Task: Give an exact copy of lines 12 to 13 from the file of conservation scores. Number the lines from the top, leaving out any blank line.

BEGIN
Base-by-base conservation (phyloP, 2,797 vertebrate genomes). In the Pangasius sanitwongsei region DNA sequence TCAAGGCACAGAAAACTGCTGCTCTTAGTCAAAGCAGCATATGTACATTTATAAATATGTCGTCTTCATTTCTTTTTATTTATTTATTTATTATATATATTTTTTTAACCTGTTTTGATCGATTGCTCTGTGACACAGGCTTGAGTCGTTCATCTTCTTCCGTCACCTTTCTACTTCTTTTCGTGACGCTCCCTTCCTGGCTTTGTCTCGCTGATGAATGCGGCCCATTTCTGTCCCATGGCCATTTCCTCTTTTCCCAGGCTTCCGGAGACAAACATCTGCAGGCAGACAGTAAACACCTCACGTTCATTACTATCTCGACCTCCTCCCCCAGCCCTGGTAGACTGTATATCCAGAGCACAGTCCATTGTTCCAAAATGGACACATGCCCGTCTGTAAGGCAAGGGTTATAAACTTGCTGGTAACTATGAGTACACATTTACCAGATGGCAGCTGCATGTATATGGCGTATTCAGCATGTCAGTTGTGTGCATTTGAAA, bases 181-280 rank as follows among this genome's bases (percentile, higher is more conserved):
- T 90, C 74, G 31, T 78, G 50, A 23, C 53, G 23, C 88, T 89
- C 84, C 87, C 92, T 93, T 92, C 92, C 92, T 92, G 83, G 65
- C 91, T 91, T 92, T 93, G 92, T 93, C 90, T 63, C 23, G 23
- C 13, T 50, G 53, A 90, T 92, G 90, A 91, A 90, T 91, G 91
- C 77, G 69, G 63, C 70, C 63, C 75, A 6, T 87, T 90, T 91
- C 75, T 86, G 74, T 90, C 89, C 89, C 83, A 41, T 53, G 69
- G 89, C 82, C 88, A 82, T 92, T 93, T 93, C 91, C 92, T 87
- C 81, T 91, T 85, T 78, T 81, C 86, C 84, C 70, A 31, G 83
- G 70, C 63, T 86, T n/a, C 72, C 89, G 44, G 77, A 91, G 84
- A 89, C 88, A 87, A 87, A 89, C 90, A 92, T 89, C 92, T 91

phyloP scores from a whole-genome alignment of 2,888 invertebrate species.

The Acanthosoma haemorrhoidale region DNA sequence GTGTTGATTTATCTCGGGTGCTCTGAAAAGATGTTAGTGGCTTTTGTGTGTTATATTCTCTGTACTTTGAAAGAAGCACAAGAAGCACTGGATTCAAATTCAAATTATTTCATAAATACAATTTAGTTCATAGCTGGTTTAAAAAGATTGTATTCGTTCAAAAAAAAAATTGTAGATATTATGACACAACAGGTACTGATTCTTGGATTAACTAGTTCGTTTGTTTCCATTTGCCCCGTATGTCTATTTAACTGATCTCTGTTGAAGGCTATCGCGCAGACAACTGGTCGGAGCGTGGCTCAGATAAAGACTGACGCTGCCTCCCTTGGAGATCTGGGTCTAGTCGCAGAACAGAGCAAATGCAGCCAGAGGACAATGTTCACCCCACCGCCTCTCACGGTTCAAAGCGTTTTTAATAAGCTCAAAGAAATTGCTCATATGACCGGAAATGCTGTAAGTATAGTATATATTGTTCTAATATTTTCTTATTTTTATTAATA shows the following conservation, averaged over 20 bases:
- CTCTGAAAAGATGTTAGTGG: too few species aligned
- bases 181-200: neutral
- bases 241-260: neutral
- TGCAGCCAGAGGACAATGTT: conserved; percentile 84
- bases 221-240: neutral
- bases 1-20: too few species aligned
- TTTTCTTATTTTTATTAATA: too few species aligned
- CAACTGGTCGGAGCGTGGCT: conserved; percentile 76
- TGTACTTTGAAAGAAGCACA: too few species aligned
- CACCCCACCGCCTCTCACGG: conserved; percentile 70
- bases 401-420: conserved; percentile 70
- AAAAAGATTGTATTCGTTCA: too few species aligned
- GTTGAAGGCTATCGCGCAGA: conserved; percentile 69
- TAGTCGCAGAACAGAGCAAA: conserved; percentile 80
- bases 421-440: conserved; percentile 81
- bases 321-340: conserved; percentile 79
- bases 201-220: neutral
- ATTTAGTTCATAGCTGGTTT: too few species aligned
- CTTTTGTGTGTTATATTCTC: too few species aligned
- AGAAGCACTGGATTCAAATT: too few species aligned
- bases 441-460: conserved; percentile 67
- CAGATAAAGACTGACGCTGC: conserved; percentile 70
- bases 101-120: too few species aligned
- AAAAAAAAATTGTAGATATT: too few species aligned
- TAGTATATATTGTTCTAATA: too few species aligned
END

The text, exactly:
phyloP scores from a whole-genome alignment of 2,888 invertebrate species.

The Acanthosoma haemorrhoidale region DNA sequence GTGTTGATTTATCTCGGGTGCTCTGAAAAGATGTTAGTGGCTTTTGTGTGTTATATTCTCTGTACTTTGAAAGAAGCACAAGAAGCACTGGATTCAAATTCAAATTATTTCATAAATACAATTTAGTTCATAGCTGGTTTAAAAAGATTGTATTCGTTCAAAAAAAAAATTGTAGATATTATGACACAACAGGTACTGATTCTTGGATTAACTAGTTCGTTTGTTTCCATTTGCCCCGTATGTCTATTTAACTGATCTCTGTTGAAGGCTATCGCGCAGACAACTGGTCGGAGCGTGGCTCAGATAAAGACTGACGCTGCCTCCCTTGGAGATCTGGGTCTAGTCGCAGAACAGAGCAAATGCAGCCAGAGGACAATGTTCACCCCACCGCCTCTCACGGTTCAAAGCGTTTTTAATAAGCTCAAAGAAATTGCTCATATGACCGGAAATGCTGTAAGTATAGTATATATTGTTCTAATATTTTCTTATTTTTATTAATA shows the following conservation, averaged over 20 bases: